“By the time I was a boy and Dad was trying in his own right to put together a life again, the doubt and defeat in the valley's history had tamped down into a single word. Anyone of Dad's generation always talked of a piece of land where some worn-out family eventually had lost to weather or market prices not as a farm or a ranch or even a homestead, but as a place. All those empty little clearings which ghosted that sage countryside—just the McLoughlin place there by that butte, the Vinton place over this ridge, the Kuhnes place, the Catlin place, the Winters place, the McReynolds place, all the tens of dozens of sites where families lit in the valley or its rimming foothills, couldn't hold on, and drifted off. All of them epitaphed with that barest of words, place.” -Ivan Doig, This House of Sky
Photography and the American West have been mutually constitutive. After all the birth of photography coincides with the same decade (1840s) as annexation of Texas, the Mexican war, the Oregon treaty, and California gold rush. From the middle of the 19thcentury photography has continuously played a significant role in how the region and its “destiny” have been portrayed within America and the world. In an 1846 statement to congress, William Gilpin, governor of Colorado, wrote, “The untransacted destiny of the American field is to subdue the continent - to rush over the vast field to the Pacific Ocean - to animate the many hundred millions of its people, and to cheer them upward - to set the principle of self-government at work - to agitate these herculean masses - to establish a new order in human affairs…” In Franklin Delano Roosevelt’s 1902 State of the Union Address he wrote, “This Nation is seated on a continent flanked by two great oceans. It is composed of men the descendants of pioneers, or, in a sense, pioneers themselves; of men winnowed out from among the nations of the Old World by the energy, boldness, and love of adventure found in their own eager hearts.” Encoded in these statements are references to a heroic formation of the American West, the romantic freedoms of the frontier, and the tantalizing possibilities of open space.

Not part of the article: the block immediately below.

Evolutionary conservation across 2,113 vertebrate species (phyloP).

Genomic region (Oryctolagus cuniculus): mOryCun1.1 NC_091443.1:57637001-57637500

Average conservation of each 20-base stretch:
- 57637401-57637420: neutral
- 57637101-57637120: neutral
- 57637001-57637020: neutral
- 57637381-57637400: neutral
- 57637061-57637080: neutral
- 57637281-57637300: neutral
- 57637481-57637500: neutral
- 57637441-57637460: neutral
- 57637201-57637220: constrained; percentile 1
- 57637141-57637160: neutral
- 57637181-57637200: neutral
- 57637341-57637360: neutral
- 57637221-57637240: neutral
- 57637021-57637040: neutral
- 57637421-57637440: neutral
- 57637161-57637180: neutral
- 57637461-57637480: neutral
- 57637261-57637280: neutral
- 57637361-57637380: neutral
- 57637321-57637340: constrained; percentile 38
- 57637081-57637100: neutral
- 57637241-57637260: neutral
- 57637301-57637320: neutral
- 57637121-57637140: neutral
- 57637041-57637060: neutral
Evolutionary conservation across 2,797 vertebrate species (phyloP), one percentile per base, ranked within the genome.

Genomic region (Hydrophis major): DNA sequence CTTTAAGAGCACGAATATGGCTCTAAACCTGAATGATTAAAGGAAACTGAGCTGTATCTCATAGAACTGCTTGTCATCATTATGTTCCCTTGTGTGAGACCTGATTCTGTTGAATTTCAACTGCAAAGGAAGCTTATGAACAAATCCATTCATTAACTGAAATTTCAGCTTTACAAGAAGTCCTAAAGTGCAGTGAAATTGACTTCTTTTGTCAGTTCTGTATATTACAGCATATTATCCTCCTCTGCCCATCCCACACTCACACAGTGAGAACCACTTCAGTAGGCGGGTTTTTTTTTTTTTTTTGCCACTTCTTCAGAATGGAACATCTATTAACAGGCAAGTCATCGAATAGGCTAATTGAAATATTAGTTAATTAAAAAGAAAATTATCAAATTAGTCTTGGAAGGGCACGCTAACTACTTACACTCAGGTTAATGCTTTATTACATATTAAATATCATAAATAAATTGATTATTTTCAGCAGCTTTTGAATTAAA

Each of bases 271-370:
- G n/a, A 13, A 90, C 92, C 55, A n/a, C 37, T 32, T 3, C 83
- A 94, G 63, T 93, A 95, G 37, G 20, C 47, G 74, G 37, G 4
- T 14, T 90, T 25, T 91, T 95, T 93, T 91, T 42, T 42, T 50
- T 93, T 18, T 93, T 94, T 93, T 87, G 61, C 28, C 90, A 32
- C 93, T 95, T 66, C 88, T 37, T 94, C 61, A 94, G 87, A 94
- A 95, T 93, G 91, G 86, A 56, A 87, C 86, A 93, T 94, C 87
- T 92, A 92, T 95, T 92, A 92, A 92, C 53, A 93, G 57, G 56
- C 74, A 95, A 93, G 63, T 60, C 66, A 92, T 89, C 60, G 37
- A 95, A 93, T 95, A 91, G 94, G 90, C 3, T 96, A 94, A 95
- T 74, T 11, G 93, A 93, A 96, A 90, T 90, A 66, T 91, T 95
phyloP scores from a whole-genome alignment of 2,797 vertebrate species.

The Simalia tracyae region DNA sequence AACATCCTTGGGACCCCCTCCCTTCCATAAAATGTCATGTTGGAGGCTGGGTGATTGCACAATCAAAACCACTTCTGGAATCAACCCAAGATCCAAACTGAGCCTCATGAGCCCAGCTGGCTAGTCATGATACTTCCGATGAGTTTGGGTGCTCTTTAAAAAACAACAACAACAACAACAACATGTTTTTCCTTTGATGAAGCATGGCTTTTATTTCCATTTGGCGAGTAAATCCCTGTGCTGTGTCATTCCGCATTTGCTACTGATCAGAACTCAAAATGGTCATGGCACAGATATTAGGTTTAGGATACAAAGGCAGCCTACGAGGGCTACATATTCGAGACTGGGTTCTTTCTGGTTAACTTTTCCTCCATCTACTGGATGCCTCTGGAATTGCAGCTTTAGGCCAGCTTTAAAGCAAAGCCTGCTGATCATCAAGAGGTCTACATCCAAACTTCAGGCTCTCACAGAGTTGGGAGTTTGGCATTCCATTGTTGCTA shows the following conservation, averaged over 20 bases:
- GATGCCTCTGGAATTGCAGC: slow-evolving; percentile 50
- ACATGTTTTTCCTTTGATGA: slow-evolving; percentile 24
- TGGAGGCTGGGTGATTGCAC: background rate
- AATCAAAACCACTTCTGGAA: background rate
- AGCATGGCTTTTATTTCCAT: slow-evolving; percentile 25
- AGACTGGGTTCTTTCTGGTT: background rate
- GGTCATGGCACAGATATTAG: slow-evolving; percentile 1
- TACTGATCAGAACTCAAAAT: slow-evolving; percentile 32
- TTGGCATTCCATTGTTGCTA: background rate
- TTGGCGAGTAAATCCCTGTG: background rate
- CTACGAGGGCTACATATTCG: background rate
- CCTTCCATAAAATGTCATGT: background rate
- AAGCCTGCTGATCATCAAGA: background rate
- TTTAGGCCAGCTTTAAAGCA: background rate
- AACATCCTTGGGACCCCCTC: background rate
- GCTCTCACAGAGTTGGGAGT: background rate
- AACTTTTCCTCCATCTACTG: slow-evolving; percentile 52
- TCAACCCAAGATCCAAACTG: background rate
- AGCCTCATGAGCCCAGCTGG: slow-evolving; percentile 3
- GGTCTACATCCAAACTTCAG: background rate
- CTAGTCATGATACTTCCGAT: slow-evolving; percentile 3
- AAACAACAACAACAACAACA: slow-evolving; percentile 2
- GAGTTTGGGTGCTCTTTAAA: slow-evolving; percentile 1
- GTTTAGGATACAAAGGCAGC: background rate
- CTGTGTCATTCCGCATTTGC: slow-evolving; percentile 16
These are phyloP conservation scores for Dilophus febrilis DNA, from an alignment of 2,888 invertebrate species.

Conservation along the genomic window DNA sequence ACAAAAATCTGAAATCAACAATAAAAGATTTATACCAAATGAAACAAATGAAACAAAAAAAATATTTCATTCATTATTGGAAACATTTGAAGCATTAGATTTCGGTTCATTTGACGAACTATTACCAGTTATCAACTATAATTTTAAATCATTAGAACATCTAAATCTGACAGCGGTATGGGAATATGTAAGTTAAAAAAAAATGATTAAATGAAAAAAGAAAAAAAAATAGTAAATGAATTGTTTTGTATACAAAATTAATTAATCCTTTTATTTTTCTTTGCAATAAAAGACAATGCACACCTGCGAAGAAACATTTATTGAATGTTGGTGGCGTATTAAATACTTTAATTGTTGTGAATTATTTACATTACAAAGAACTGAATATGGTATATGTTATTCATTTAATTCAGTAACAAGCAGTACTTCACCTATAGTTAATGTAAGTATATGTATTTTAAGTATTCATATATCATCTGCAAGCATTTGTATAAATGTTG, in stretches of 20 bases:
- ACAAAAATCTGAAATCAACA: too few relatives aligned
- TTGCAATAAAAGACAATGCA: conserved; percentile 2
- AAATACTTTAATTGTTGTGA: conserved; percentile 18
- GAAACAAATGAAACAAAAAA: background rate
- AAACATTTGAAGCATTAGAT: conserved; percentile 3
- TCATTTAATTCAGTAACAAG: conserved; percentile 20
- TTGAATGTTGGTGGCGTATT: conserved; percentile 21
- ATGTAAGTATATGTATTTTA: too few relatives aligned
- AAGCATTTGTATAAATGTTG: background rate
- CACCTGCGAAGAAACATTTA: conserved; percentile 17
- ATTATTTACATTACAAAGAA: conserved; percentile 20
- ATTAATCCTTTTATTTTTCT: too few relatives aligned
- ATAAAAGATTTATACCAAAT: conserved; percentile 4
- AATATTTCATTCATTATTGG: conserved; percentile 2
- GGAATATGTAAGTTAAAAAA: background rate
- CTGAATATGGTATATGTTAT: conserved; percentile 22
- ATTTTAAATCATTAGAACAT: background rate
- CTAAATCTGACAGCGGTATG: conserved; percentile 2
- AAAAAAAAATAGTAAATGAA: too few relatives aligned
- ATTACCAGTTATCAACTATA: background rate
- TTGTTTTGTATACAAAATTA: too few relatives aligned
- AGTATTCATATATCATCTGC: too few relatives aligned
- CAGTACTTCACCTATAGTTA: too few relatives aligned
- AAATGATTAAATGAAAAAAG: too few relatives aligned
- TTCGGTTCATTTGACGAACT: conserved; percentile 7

Yet, from the very first ambition in the mind of a white man, the “West’s” colonial genesis was and has always been a fictive construct, both in regard to its Eurocentric orientation, and in a myopic failure to recognize the robust indigenous cultures firmly established in this place. Of course, this fictive space ground for the production of literature, film, and art, this setting up a circular economy that perpetuates and amplifies Western tropes. The photographs here are from an ongoing project that includes landscapes, portraits, and architectural images of the rural American West, that contemplate the drosscape between industry and wildlands, progress and stasis. I’m interested in the legacy of the myths of the West, and the associated nostalgia, longing and melancholy in tension with the unknowable power of nature and the clumsy legacy of man that seems ongoing.
I must acknowledge that my relationship to the West and my movements within it have been largely influenced by the seduction of western literature, myths, and a pastoral romanticism. Yet, in a postmodern era, I wonder if the West even remains a useful frame of reference. Or, is it only a, “stage without a center,” as contemporary photographer, Robert Adams, described it in relationship to a long line of Western photographers, like Timothy O'Sullivan, Carleton Watkins, and the early surveyors who mapped the landscape. "At their best," he said about these proto-photographers and surveyors, they "accepted limitations and faced space as the anti-theatrical puzzle it is -- a stage without a center. The resulting pictures have an element almost of banality about them." I assume we subsequently map a heroic, or melancholic narrative onto these banal spaces in order to satisfy our nostalgic cravings. Chinook winds are dry, warm, down-slope, foehn winds that occur on the lee side of mountain ranges in the interior West of North America. Chinook is claimed (incorrectly) by popular folk-etymology to mean “ice-eater.”